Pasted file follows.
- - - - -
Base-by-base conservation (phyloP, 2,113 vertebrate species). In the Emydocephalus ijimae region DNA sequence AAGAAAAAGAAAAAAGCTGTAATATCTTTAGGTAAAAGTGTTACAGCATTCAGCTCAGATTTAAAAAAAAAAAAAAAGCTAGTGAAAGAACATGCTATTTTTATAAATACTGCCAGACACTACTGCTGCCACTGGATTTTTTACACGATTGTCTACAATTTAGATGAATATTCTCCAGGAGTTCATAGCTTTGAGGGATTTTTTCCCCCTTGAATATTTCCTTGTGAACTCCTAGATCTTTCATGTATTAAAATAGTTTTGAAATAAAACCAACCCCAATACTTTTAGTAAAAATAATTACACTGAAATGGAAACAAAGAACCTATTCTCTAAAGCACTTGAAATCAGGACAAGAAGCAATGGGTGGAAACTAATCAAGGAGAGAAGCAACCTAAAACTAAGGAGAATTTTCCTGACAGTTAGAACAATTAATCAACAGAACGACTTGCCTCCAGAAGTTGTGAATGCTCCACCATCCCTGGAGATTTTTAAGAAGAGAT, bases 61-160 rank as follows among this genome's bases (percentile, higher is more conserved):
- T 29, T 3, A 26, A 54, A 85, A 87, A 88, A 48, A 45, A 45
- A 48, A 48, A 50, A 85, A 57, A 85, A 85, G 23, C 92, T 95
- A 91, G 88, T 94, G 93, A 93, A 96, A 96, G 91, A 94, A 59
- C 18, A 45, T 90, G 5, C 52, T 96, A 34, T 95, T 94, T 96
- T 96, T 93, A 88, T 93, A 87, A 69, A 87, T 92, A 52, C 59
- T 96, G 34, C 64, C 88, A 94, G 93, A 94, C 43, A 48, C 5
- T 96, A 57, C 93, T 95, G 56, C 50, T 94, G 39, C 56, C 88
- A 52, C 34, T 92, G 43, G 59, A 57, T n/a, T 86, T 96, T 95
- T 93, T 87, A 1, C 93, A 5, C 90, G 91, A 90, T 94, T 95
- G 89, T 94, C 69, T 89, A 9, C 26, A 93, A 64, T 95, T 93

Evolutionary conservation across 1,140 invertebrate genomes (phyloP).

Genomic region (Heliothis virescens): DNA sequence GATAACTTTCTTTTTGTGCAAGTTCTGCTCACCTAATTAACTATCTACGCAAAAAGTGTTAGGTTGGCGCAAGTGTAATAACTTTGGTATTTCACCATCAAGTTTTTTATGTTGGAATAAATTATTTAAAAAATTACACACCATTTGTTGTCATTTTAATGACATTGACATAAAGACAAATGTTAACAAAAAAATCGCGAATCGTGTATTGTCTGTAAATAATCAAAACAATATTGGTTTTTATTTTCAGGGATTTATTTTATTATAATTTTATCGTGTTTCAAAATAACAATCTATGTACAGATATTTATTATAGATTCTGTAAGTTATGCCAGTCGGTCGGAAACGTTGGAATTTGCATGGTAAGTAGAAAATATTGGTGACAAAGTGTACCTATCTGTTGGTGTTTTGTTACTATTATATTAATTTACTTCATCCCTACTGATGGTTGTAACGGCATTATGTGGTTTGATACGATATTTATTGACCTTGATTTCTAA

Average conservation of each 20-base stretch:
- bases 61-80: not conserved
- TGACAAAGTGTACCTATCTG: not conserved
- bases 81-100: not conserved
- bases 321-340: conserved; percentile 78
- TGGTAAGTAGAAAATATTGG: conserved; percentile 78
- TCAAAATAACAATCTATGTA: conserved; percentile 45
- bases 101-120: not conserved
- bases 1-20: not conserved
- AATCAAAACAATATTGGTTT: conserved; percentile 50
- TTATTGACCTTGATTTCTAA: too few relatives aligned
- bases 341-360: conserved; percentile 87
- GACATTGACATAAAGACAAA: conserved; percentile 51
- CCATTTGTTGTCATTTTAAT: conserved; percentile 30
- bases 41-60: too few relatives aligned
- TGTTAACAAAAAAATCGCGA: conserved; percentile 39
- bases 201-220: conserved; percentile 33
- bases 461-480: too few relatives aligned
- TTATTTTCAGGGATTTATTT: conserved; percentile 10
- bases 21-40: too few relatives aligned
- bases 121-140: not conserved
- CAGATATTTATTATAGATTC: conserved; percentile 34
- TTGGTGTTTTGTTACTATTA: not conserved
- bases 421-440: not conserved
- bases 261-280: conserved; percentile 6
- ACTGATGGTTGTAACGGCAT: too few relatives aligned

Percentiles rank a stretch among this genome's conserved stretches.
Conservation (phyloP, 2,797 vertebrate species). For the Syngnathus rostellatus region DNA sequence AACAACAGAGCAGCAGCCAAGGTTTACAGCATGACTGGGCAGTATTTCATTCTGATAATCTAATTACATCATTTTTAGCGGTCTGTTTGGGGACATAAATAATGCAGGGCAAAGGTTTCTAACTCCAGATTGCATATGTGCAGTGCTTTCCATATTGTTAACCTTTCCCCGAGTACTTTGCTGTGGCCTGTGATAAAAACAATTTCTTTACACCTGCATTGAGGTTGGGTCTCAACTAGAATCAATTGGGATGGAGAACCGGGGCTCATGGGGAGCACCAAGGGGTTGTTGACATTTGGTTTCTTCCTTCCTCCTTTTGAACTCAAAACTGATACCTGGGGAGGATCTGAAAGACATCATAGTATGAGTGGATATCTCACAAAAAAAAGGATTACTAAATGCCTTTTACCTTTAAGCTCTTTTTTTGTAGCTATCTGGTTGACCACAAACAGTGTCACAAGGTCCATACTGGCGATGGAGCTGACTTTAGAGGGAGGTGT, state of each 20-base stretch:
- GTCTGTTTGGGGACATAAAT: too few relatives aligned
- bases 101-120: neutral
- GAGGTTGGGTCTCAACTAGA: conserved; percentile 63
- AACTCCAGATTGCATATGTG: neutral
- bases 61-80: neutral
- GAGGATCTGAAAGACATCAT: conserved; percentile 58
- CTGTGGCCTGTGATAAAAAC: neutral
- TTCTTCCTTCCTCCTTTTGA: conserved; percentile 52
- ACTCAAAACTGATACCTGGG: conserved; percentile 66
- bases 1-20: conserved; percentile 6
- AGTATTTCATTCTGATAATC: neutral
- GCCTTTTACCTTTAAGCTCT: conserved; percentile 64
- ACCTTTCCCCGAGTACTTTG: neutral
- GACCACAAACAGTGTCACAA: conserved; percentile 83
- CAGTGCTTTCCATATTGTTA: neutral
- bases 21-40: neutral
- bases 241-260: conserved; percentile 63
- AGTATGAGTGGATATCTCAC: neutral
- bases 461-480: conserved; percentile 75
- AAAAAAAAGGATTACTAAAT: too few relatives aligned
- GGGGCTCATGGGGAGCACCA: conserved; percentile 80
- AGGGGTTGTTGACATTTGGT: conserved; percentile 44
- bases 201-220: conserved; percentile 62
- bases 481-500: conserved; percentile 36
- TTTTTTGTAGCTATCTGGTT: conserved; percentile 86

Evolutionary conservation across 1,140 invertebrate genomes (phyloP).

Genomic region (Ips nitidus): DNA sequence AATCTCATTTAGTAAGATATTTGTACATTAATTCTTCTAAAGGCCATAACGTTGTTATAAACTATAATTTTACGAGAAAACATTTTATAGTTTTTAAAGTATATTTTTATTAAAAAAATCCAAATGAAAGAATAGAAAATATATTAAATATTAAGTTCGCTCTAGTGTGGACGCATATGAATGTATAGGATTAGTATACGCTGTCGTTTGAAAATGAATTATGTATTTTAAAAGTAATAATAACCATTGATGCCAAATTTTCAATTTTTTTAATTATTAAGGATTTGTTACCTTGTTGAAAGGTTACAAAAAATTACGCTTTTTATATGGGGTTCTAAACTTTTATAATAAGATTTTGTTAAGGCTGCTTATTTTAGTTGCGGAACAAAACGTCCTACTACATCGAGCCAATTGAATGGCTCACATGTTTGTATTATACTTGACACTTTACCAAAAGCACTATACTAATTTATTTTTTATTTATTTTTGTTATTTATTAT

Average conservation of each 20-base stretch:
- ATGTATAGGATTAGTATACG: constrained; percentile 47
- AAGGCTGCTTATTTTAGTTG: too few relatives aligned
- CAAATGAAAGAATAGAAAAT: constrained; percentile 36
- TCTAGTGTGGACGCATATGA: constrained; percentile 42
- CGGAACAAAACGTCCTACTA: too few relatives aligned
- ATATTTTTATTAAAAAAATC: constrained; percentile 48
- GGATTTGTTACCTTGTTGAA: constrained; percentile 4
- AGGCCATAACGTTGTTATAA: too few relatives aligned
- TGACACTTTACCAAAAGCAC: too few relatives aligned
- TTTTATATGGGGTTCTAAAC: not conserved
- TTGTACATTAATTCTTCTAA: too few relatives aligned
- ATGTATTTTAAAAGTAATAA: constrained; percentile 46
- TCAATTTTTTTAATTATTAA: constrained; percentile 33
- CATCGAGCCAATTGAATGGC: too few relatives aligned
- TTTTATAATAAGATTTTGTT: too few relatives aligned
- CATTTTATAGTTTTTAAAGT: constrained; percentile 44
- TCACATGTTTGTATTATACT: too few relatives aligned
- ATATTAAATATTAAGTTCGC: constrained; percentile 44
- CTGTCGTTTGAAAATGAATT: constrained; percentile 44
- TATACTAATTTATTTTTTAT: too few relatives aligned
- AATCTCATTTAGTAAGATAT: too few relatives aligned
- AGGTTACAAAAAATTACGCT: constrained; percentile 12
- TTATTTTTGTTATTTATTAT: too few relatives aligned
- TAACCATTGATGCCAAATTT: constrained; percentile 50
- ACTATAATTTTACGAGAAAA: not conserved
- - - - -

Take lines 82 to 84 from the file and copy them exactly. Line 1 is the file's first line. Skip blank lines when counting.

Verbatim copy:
- TCAATTTTTTTAATTATTAA: constrained; percentile 33
- CATCGAGCCAATTGAATGGC: too few relatives aligned
- TTTTATAATAAGATTTTGTT: too few relatives aligned